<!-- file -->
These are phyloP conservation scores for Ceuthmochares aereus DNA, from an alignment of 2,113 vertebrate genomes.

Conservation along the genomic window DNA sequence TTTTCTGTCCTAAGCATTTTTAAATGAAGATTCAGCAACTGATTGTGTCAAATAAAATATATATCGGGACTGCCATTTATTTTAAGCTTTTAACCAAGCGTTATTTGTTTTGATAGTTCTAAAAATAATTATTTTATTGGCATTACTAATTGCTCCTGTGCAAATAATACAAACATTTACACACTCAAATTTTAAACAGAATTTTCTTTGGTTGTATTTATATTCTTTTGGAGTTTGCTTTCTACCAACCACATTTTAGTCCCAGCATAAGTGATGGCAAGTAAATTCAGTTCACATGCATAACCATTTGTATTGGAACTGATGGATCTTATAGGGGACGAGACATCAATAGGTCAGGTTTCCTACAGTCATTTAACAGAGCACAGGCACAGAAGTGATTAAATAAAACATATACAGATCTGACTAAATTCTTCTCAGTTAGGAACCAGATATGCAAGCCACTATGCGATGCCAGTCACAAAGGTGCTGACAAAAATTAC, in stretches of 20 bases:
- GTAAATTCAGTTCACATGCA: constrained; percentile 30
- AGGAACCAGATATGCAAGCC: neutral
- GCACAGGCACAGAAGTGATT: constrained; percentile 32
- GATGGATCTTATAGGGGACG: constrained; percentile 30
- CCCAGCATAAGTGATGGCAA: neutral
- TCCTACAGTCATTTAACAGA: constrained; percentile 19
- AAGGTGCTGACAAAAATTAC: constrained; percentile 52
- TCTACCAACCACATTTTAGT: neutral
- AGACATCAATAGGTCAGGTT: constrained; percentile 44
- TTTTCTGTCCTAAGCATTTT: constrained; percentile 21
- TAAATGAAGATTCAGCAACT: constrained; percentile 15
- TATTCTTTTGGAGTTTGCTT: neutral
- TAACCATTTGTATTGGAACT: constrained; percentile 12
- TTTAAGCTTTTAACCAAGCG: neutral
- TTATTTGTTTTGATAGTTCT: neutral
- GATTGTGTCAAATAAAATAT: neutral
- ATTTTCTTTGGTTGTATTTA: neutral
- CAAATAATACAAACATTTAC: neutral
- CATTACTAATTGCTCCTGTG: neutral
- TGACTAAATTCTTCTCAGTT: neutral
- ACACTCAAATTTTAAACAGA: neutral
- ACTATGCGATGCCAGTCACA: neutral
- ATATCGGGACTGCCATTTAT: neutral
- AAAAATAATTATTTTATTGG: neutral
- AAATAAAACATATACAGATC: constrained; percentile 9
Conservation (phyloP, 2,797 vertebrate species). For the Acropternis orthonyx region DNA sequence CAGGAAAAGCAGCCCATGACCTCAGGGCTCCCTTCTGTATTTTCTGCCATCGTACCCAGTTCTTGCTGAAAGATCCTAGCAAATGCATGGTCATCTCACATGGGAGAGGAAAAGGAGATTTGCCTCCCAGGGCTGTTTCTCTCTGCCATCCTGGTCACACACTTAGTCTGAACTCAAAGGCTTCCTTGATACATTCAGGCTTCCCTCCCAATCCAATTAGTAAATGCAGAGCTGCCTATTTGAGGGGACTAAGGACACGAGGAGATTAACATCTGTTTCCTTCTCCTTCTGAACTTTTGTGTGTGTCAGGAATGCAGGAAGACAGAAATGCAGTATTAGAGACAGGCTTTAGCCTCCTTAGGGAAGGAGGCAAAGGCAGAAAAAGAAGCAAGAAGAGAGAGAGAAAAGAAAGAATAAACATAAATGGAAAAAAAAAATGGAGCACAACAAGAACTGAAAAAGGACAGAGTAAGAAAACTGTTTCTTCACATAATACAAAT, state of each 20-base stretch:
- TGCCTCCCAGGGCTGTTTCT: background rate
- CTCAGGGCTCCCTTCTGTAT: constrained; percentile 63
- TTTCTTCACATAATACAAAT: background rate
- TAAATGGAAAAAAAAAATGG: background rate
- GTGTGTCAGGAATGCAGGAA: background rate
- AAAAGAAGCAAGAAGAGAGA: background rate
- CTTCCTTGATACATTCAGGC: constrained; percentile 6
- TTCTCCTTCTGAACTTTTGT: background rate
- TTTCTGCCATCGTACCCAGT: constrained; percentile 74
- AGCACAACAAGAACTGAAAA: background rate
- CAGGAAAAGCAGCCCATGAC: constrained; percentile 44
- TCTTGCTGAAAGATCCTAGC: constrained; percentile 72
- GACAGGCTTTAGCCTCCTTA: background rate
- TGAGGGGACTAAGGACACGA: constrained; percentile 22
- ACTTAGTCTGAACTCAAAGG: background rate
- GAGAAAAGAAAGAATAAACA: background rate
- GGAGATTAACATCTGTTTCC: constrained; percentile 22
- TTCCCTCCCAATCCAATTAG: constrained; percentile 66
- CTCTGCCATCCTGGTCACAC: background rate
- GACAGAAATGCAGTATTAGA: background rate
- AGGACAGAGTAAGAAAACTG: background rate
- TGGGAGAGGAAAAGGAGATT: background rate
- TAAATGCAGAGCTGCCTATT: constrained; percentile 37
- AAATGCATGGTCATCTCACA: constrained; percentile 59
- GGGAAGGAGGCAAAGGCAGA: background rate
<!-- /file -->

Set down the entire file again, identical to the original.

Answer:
These are phyloP conservation scores for Ceuthmochares aereus DNA, from an alignment of 2,113 vertebrate genomes.

Conservation along the genomic window DNA sequence TTTTCTGTCCTAAGCATTTTTAAATGAAGATTCAGCAACTGATTGTGTCAAATAAAATATATATCGGGACTGCCATTTATTTTAAGCTTTTAACCAAGCGTTATTTGTTTTGATAGTTCTAAAAATAATTATTTTATTGGCATTACTAATTGCTCCTGTGCAAATAATACAAACATTTACACACTCAAATTTTAAACAGAATTTTCTTTGGTTGTATTTATATTCTTTTGGAGTTTGCTTTCTACCAACCACATTTTAGTCCCAGCATAAGTGATGGCAAGTAAATTCAGTTCACATGCATAACCATTTGTATTGGAACTGATGGATCTTATAGGGGACGAGACATCAATAGGTCAGGTTTCCTACAGTCATTTAACAGAGCACAGGCACAGAAGTGATTAAATAAAACATATACAGATCTGACTAAATTCTTCTCAGTTAGGAACCAGATATGCAAGCCACTATGCGATGCCAGTCACAAAGGTGCTGACAAAAATTAC, in stretches of 20 bases:
- GTAAATTCAGTTCACATGCA: constrained; percentile 30
- AGGAACCAGATATGCAAGCC: neutral
- GCACAGGCACAGAAGTGATT: constrained; percentile 32
- GATGGATCTTATAGGGGACG: constrained; percentile 30
- CCCAGCATAAGTGATGGCAA: neutral
- TCCTACAGTCATTTAACAGA: constrained; percentile 19
- AAGGTGCTGACAAAAATTAC: constrained; percentile 52
- TCTACCAACCACATTTTAGT: neutral
- AGACATCAATAGGTCAGGTT: constrained; percentile 44
- TTTTCTGTCCTAAGCATTTT: constrained; percentile 21
- TAAATGAAGATTCAGCAACT: constrained; percentile 15
- TATTCTTTTGGAGTTTGCTT: neutral
- TAACCATTTGTATTGGAACT: constrained; percentile 12
- TTTAAGCTTTTAACCAAGCG: neutral
- TTATTTGTTTTGATAGTTCT: neutral
- GATTGTGTCAAATAAAATAT: neutral
- ATTTTCTTTGGTTGTATTTA: neutral
- CAAATAATACAAACATTTAC: neutral
- CATTACTAATTGCTCCTGTG: neutral
- TGACTAAATTCTTCTCAGTT: neutral
- ACACTCAAATTTTAAACAGA: neutral
- ACTATGCGATGCCAGTCACA: neutral
- ATATCGGGACTGCCATTTAT: neutral
- AAAAATAATTATTTTATTGG: neutral
- AAATAAAACATATACAGATC: constrained; percentile 9
Conservation (phyloP, 2,797 vertebrate species). For the Acropternis orthonyx region DNA sequence CAGGAAAAGCAGCCCATGACCTCAGGGCTCCCTTCTGTATTTTCTGCCATCGTACCCAGTTCTTGCTGAAAGATCCTAGCAAATGCATGGTCATCTCACATGGGAGAGGAAAAGGAGATTTGCCTCCCAGGGCTGTTTCTCTCTGCCATCCTGGTCACACACTTAGTCTGAACTCAAAGGCTTCCTTGATACATTCAGGCTTCCCTCCCAATCCAATTAGTAAATGCAGAGCTGCCTATTTGAGGGGACTAAGGACACGAGGAGATTAACATCTGTTTCCTTCTCCTTCTGAACTTTTGTGTGTGTCAGGAATGCAGGAAGACAGAAATGCAGTATTAGAGACAGGCTTTAGCCTCCTTAGGGAAGGAGGCAAAGGCAGAAAAAGAAGCAAGAAGAGAGAGAGAAAAGAAAGAATAAACATAAATGGAAAAAAAAAATGGAGCACAACAAGAACTGAAAAAGGACAGAGTAAGAAAACTGTTTCTTCACATAATACAAAT, state of each 20-base stretch:
- TGCCTCCCAGGGCTGTTTCT: background rate
- CTCAGGGCTCCCTTCTGTAT: constrained; percentile 63
- TTTCTTCACATAATACAAAT: background rate
- TAAATGGAAAAAAAAAATGG: background rate
- GTGTGTCAGGAATGCAGGAA: background rate
- AAAAGAAGCAAGAAGAGAGA: background rate
- CTTCCTTGATACATTCAGGC: constrained; percentile 6
- TTCTCCTTCTGAACTTTTGT: background rate
- TTTCTGCCATCGTACCCAGT: constrained; percentile 74
- AGCACAACAAGAACTGAAAA: background rate
- CAGGAAAAGCAGCCCATGAC: constrained; percentile 44
- TCTTGCTGAAAGATCCTAGC: constrained; percentile 72
- GACAGGCTTTAGCCTCCTTA: background rate
- TGAGGGGACTAAGGACACGA: constrained; percentile 22
- ACTTAGTCTGAACTCAAAGG: background rate
- GAGAAAAGAAAGAATAAACA: background rate
- GGAGATTAACATCTGTTTCC: constrained; percentile 22
- TTCCCTCCCAATCCAATTAG: constrained; percentile 66
- CTCTGCCATCCTGGTCACAC: background rate
- GACAGAAATGCAGTATTAGA: background rate
- AGGACAGAGTAAGAAAACTG: background rate
- TGGGAGAGGAAAAGGAGATT: background rate
- TAAATGCAGAGCTGCCTATT: constrained; percentile 37
- AAATGCATGGTCATCTCACA: constrained; percentile 59
- GGGAAGGAGGCAAAGGCAGA: background rate